Gen.video doesn’t make its pricing public, though they do say they are targeting mid-market brands with an e-commerce footprint. Access is provided in one of three ways:
- Self-service — The gen.video team will work with self-service customers to adequately onboard and then hand control of the reins over to them. Licenses are sold on annual basis.
- Managed Services — Exactly what it sounds like, also offered on annual basis.
- One-off Campaigns — Not something they make an effort in pushing, but sometimes customers come to gen.video wanting to just run a single campaign. The pricing for this would be highly customized.
The most fully featured influencer marketing platforms available like to bill themselves as end-to-end, and gen.video certainly falls into that category. Because of how robust the content syndication features are, it wouldn’t be a stretch to say that it’s an end-to-end-to-end solution. But that’s jumping ahead.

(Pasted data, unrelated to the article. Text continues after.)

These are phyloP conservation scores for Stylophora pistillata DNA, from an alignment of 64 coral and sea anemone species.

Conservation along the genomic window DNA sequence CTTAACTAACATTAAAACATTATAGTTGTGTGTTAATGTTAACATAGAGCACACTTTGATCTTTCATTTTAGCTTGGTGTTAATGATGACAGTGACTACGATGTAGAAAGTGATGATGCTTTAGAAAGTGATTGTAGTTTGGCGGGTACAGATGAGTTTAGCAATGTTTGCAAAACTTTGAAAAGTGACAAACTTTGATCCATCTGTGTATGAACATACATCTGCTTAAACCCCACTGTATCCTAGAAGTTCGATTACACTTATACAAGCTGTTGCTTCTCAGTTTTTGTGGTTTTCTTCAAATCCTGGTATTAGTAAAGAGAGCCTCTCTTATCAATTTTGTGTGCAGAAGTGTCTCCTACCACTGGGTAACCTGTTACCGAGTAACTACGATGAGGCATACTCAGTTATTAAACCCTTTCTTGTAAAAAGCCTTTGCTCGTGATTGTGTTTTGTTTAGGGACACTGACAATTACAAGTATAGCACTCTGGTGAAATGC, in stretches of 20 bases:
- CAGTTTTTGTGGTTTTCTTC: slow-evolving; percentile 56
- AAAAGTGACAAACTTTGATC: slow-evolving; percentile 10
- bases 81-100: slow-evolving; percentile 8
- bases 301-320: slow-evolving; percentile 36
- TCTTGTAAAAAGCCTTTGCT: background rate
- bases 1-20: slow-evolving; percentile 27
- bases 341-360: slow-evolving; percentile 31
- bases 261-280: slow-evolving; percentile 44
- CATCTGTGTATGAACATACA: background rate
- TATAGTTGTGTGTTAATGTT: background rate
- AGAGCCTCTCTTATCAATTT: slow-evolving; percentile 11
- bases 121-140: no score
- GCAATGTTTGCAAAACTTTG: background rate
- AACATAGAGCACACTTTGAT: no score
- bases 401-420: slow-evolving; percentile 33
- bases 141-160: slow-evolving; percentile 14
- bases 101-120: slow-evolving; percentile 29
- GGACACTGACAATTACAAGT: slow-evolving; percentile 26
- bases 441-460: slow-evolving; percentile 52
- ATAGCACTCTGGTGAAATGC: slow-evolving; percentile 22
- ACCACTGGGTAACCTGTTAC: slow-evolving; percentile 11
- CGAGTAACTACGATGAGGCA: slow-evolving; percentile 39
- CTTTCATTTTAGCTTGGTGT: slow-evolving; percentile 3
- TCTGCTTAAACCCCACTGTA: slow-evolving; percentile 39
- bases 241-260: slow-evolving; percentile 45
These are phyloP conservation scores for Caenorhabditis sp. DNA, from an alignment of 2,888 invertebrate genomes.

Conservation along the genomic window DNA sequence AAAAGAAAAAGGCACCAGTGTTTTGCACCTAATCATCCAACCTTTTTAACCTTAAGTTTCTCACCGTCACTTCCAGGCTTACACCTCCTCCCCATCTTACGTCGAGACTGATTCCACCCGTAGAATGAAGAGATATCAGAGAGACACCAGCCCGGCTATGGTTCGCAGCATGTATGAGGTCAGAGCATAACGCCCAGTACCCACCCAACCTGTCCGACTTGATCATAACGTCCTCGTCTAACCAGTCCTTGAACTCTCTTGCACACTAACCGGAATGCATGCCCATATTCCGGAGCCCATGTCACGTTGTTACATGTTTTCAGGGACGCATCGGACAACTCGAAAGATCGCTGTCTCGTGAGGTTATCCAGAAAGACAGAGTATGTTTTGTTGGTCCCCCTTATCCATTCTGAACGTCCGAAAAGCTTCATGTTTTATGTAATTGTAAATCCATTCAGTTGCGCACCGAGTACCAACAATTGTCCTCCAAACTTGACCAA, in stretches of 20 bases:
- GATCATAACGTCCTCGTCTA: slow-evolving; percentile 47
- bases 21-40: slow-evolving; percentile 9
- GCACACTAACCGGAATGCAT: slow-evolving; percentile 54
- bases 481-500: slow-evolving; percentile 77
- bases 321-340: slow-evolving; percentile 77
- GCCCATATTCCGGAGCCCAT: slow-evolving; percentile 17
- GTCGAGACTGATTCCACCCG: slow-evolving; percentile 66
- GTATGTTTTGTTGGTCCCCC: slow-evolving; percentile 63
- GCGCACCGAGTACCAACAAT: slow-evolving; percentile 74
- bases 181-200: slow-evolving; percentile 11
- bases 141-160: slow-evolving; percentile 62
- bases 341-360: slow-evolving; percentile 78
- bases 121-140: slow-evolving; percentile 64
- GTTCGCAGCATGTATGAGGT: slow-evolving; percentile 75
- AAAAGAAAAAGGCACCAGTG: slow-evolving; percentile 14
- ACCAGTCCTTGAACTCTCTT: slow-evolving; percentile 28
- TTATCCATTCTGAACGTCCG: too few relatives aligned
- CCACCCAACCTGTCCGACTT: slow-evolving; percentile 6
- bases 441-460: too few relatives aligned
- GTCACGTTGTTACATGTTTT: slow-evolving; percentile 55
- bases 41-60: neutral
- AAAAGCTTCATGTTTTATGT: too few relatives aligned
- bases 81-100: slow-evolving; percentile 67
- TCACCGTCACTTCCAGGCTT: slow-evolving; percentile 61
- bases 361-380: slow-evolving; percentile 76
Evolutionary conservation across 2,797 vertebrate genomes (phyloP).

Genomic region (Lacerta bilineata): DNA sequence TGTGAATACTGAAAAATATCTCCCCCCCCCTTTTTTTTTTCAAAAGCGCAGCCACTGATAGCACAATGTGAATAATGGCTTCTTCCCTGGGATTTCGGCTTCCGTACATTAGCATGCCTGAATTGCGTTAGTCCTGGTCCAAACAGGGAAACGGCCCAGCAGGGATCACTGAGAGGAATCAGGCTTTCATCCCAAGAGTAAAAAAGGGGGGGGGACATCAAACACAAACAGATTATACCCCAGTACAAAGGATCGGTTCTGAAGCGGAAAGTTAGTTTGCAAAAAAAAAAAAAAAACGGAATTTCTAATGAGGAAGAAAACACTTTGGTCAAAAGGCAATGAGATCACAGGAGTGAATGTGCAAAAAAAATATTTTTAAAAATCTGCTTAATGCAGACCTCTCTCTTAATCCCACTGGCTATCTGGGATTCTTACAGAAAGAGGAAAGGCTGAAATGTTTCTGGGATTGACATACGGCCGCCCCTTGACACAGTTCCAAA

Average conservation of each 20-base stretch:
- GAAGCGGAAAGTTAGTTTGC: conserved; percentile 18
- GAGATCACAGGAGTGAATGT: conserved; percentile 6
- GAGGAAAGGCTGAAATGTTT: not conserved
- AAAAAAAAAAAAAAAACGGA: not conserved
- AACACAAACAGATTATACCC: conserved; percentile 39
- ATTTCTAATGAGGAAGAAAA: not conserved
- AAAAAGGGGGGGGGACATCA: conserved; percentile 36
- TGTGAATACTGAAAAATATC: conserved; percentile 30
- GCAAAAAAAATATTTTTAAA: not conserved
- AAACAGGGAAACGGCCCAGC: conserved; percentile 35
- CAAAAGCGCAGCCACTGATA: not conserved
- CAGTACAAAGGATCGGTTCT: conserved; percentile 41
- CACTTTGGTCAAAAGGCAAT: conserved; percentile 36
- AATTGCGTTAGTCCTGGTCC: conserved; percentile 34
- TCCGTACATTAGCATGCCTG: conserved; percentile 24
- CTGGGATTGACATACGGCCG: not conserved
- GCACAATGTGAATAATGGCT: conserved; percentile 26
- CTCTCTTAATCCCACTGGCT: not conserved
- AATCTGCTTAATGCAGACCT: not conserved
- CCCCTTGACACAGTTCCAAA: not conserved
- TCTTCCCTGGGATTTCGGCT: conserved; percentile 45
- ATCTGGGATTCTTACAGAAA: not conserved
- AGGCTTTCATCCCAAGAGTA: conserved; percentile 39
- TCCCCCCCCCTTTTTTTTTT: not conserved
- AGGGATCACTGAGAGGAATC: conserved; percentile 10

At first glance, gen.video looks like any influencer marketplace, with a workflow that starts at the campaign level. Because I just used the word “marketplace,” it’s important to point out here that gen.video is not that. There’s no database of influencers for Discovery, no broadcast out to a community for recruiting purposes. This is just not where the focus is for this platform, and as you read on you’ll see why that is—the platform doesn’t feel any lighter or more lacking for not including this feature (and, in fact, more and more platforms are shedding the computational overhead of search and discovery in favor of more practical features). Suffice it to say that you’re expected to bring your own roster of influencers (or discover them elsewhere); gen.video provides excellent tools for relationship management and providing the data for you to refine that roster moving forward.